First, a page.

Teaching the world to think like an engineer

Posted on July 18, 2016
Archive : July 2016
Category : Triz Blog

I was talking to an engineering professor friend recently and extolling the virtues of how engineers think....

I come from a family of engineers – both my parents, my brother, two of my uncles, are engineers, as were both my grandfathers – and I feel this has given me a bit of an inside track into understanding what makes engineers tick. I’ve also worked with engineers, mostly on technical problems for 12 years helping to shift their thinking using TRIZ.

I have a music degree and my first job was in management consulting, and I found coming into the world of engineering not only intimidating but also fascinating. Engineers are a joy to work with – they are very focused on the task in hand and seem to bridge the gap between being very logical but also very creative. I don’t know may other disciplines that manage this: I’ve seen many highly creative musicians lack structure and process in their thinking, and management consultants focused on answering the question at hand in a pragmatic and practical way, unwilling to explore creative solutions, let alone redefining the problem. True success at anything requires both creative and structured thinking, of course, but engineering seems to be the first discipline I have worked with where both approaches are given equal weight and equal reward. 

I’m not suggesting engineers are all the same: one of things that I’ve observed is that engineers differ in how they approach problems and work. However, while TRIZ gives each individual new ways of thinking, none of these seem to be new to engineering as a discipline. Each TRIZ tool seems to me to capture one aspect of clever engineering thinking, so that while certain tools might be new to one individual, others would just be replicating the way they already think. Almost every workshop someone comes up to me and says that a tool, Thinking in Time and Scale, for example, is how they already approach problems they just didn’t know it.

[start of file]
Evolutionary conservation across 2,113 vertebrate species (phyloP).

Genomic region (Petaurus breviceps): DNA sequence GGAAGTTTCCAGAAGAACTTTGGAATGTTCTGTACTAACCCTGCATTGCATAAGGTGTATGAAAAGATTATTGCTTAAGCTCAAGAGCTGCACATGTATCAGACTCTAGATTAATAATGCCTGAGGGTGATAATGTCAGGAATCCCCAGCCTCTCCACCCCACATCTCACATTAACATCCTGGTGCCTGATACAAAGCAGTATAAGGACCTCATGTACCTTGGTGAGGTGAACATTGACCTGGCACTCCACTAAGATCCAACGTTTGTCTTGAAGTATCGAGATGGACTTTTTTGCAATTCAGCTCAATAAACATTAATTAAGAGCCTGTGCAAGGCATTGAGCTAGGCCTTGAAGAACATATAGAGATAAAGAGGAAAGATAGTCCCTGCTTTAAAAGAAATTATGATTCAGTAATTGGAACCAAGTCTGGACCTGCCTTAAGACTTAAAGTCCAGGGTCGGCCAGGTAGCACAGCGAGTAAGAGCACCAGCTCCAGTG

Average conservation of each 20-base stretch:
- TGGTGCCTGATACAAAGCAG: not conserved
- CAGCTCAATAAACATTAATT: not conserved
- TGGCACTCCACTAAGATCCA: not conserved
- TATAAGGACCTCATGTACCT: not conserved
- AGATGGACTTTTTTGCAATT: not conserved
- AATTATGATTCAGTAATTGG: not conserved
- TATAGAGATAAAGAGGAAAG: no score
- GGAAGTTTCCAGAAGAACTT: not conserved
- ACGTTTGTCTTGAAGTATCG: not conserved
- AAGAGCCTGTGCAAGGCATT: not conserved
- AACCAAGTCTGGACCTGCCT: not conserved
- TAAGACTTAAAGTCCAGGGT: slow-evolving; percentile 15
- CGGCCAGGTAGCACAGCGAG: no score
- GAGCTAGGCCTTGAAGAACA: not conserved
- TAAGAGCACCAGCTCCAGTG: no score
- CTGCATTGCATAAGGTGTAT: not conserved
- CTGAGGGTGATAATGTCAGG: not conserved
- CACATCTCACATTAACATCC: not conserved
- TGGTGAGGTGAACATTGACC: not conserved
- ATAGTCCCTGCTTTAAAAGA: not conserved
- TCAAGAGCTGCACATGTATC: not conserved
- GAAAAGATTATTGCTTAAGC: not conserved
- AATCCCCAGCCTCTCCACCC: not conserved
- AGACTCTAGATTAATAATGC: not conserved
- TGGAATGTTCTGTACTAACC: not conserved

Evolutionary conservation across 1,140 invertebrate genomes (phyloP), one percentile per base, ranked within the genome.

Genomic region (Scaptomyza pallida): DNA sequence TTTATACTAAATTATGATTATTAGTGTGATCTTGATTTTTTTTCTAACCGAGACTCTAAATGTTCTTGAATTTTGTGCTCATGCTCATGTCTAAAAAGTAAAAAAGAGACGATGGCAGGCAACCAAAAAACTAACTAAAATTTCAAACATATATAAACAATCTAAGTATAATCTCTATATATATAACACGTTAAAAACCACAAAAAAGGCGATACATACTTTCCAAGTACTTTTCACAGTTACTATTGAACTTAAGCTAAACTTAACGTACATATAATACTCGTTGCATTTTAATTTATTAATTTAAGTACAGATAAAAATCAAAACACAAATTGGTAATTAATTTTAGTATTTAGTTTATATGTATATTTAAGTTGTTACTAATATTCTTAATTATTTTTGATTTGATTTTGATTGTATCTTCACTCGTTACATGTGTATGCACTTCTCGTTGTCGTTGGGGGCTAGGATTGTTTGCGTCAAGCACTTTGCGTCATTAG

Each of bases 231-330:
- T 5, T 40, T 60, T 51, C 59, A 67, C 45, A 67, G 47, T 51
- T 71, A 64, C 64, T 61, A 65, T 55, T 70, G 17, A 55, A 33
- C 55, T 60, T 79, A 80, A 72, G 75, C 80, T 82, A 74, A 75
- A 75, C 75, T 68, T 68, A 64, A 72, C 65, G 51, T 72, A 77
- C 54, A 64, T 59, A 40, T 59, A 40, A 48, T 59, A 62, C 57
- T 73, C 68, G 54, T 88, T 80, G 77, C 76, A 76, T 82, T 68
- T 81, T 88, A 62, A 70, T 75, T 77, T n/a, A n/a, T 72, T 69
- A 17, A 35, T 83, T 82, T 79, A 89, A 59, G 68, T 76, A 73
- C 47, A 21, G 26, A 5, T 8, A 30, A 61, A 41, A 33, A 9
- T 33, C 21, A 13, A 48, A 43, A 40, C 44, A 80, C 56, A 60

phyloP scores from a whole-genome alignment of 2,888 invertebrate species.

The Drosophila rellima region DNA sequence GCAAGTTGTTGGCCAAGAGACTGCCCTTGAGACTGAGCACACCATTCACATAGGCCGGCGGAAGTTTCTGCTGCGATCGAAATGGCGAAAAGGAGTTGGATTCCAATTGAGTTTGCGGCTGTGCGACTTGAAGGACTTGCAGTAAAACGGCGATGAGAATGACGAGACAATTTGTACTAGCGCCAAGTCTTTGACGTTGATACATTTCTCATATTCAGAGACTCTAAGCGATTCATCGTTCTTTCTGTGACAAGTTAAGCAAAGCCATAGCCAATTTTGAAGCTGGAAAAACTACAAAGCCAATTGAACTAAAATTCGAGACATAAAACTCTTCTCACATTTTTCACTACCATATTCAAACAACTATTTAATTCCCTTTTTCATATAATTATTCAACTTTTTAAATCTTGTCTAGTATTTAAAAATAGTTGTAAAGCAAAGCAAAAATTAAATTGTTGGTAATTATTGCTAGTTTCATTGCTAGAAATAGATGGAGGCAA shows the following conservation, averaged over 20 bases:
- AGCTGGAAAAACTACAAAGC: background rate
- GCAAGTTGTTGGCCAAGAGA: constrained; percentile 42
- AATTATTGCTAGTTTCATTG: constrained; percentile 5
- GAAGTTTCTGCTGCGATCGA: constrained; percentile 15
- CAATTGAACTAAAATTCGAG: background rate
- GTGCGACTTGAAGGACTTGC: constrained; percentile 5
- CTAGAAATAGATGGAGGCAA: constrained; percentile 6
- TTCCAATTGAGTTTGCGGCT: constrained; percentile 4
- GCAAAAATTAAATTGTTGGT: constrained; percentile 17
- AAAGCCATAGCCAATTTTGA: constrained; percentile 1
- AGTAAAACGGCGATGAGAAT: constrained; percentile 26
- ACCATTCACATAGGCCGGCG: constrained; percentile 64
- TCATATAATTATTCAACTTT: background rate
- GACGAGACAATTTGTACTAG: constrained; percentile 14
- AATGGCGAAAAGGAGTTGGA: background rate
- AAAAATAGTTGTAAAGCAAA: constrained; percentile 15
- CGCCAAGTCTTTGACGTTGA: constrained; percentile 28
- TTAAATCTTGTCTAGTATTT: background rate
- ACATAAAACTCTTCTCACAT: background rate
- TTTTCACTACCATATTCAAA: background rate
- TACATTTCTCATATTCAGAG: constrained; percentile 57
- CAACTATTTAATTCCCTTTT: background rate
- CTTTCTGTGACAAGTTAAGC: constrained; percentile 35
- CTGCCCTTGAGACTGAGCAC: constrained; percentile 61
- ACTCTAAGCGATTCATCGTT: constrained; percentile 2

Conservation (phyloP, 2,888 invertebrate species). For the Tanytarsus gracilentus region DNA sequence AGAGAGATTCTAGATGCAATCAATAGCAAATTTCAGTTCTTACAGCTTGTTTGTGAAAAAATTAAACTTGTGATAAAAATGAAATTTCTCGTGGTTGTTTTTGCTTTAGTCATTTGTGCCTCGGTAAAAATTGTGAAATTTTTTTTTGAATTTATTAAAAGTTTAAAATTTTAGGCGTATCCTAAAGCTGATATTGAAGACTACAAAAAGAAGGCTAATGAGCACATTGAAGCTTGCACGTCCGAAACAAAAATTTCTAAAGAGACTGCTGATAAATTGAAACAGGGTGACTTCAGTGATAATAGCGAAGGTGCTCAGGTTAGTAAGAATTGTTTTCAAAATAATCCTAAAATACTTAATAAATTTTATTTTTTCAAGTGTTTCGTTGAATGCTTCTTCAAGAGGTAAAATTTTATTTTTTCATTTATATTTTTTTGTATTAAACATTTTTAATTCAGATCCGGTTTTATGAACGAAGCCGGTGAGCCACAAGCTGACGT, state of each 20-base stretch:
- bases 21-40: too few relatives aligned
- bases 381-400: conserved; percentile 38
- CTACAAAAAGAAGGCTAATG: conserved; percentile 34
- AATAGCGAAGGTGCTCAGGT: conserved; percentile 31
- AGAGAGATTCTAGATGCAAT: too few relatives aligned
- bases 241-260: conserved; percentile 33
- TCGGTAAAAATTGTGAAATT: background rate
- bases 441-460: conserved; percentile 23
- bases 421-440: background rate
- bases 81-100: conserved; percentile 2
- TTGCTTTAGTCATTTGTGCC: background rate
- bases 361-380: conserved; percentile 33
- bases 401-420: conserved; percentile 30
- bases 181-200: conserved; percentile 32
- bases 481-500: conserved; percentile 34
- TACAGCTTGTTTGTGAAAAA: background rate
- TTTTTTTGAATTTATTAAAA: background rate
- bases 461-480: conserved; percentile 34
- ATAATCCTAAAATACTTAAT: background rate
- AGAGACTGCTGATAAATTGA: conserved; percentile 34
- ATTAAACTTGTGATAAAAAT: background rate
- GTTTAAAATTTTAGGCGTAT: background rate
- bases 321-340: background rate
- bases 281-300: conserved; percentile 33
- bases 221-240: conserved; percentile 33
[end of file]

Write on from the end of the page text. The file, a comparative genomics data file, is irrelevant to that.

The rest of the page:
TRIZ had made explicit something they already did naturally. Many engineers also say they like TRIZ because “it fits well with how I already think”.

I Have a theory! 

I have a theory (currently not tested, but if anyone’s looking for a PhD topic, get in touch!) that TRIZ has somehow “bottled” the most ingenious, clever thinking that engineers naturally do into a series of tools and processes. This is exciting for engineers – one of our taglines is “TRIZ turns good engineers into great engineers” – as it enables them to access the right kind of thinking for the problem at hand. 

So TRIZ broadens engineers’ mental toolkits, giving them the most diverse set of approaches and perspectives possible. But this is even more exciting for the rest of us!

TRIZ definitely gave me a completely different perspective on how to approach problems and when non-engineers learn TRIZ they usually get even more excited than engineers. However, getting them to the point where they get excited and can see TRIZ can be useful seems to take longer, as if it is a bigger mental leap: “thinking TRIZ” seems much more different as a way of tackling problems for people without any engineering background. It’s not just that they’re not as clever as engineers (although engineers are often frighteningly bright and enjoy a meaty intellectual challenge); perhaps it is just harder for them to understand the logic of why they are being asked to think this way, and to believe that it will help.

TRIZ for Engineers problem solving

Once people who are not engineers have been convinced by TRIZ they realise it’s fantastic – and if people turn up on one of our regular workshops they are already convinced and do well, as they have had to make the investment of time, money and hope to attend a workshop.

Engineers have been taught to think a way which fits very well with TRIZ – most of us who have learned a profession – have been taught to think differently, according to our discipline. We are generally taught problem solving in whatever discipline we have learned in an informal way, as part of developing professional expertise. The idea of an explicit problem solving course for lawyers, or psychologists, or doctors, or scientists is unusual and exciting. We all solve problems every day – why would you not want to do it better? And does it need to be specific for your domain – perhaps many different problems can still be tackled following similar processes?

Even engineers are usually not taught problem solving but they are expected to develop it as a professional skill. I don’t know if engineers are better problem solvers than other professions but perhaps it’s simply that engineers have to do more explicit problem solving every day, and therefore have worked out some of the fundamental processes for doing so most effectively (there’s another PhD topic!). 

Whatever the reason, what we have in TRIZ is a catalogue of all these different ways that engineers think, and I have seen these processes work on other kinds of problem, from reducing staff costs to improving marketing to deciding on a new career.

It is up to us in the TRIZ community to spread the word that TRIZ is useful beyond engineering – and that the reason is it will help you utilise this great thinking that gives you logical processes to structure your thinking and ignites your creative spark.

As I was explaining all this to my friend, he said “you ought to write a book on “how to think like an engineer”” and I said… “I have!”.

TRIZ for Dummies by Lilly Haines-Gadd

Lilly Haines-Gadd

Lilly is the author of 'TRIZ for Dummies', an easy-to-read introduction to TRIZ and part of Wiley’s successful 'For Dummies' series.
Lilly Haines-Gadd

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